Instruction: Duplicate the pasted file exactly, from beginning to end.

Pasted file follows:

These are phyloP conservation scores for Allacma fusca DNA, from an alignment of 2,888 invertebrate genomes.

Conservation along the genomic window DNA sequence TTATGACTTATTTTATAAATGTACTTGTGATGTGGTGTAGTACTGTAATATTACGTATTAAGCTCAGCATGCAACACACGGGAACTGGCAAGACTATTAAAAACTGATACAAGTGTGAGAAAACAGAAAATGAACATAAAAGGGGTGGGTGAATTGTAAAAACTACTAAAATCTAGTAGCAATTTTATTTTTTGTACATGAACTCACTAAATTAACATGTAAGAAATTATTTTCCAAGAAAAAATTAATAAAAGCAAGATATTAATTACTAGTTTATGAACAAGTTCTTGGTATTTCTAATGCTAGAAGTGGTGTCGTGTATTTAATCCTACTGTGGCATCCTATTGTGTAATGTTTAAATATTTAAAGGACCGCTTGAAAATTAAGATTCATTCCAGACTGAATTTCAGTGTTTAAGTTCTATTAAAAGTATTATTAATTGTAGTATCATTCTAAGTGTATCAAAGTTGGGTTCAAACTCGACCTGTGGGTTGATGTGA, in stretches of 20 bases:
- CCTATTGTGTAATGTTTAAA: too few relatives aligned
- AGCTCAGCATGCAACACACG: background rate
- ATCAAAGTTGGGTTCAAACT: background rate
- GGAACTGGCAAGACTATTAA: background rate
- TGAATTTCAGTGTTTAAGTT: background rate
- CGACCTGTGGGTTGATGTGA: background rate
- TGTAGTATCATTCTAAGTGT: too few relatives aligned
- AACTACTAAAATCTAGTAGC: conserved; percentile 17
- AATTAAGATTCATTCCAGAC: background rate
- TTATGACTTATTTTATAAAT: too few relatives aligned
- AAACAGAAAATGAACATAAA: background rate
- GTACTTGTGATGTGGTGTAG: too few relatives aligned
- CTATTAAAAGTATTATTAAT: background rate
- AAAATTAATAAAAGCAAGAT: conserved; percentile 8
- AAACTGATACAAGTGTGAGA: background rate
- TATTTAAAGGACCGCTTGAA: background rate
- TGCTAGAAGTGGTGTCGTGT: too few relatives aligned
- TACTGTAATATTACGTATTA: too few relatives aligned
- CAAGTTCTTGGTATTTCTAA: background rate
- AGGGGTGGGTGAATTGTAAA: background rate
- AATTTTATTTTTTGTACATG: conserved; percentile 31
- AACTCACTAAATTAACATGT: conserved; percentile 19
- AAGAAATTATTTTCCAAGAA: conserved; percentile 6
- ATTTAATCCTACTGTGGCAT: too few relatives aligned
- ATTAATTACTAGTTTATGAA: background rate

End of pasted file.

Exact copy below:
These are phyloP conservation scores for Allacma fusca DNA, from an alignment of 2,888 invertebrate genomes.

Conservation along the genomic window DNA sequence TTATGACTTATTTTATAAATGTACTTGTGATGTGGTGTAGTACTGTAATATTACGTATTAAGCTCAGCATGCAACACACGGGAACTGGCAAGACTATTAAAAACTGATACAAGTGTGAGAAAACAGAAAATGAACATAAAAGGGGTGGGTGAATTGTAAAAACTACTAAAATCTAGTAGCAATTTTATTTTTTGTACATGAACTCACTAAATTAACATGTAAGAAATTATTTTCCAAGAAAAAATTAATAAAAGCAAGATATTAATTACTAGTTTATGAACAAGTTCTTGGTATTTCTAATGCTAGAAGTGGTGTCGTGTATTTAATCCTACTGTGGCATCCTATTGTGTAATGTTTAAATATTTAAAGGACCGCTTGAAAATTAAGATTCATTCCAGACTGAATTTCAGTGTTTAAGTTCTATTAAAAGTATTATTAATTGTAGTATCATTCTAAGTGTATCAAAGTTGGGTTCAAACTCGACCTGTGGGTTGATGTGA, in stretches of 20 bases:
- CCTATTGTGTAATGTTTAAA: too few relatives aligned
- AGCTCAGCATGCAACACACG: background rate
- ATCAAAGTTGGGTTCAAACT: background rate
- GGAACTGGCAAGACTATTAA: background rate
- TGAATTTCAGTGTTTAAGTT: background rate
- CGACCTGTGGGTTGATGTGA: background rate
- TGTAGTATCATTCTAAGTGT: too few relatives aligned
- AACTACTAAAATCTAGTAGC: conserved; percentile 17
- AATTAAGATTCATTCCAGAC: background rate
- TTATGACTTATTTTATAAAT: too few relatives aligned
- AAACAGAAAATGAACATAAA: background rate
- GTACTTGTGATGTGGTGTAG: too few relatives aligned
- CTATTAAAAGTATTATTAAT: background rate
- AAAATTAATAAAAGCAAGAT: conserved; percentile 8
- AAACTGATACAAGTGTGAGA: background rate
- TATTTAAAGGACCGCTTGAA: background rate
- TGCTAGAAGTGGTGTCGTGT: too few relatives aligned
- TACTGTAATATTACGTATTA: too few relatives aligned
- CAAGTTCTTGGTATTTCTAA: background rate
- AGGGGTGGGTGAATTGTAAA: background rate
- AATTTTATTTTTTGTACATG: conserved; percentile 31
- AACTCACTAAATTAACATGT: conserved; percentile 19
- AAGAAATTATTTTCCAAGAA: conserved; percentile 6
- ATTTAATCCTACTGTGGCAT: too few relatives aligned
- ATTAATTACTAGTTTATGAA: background rate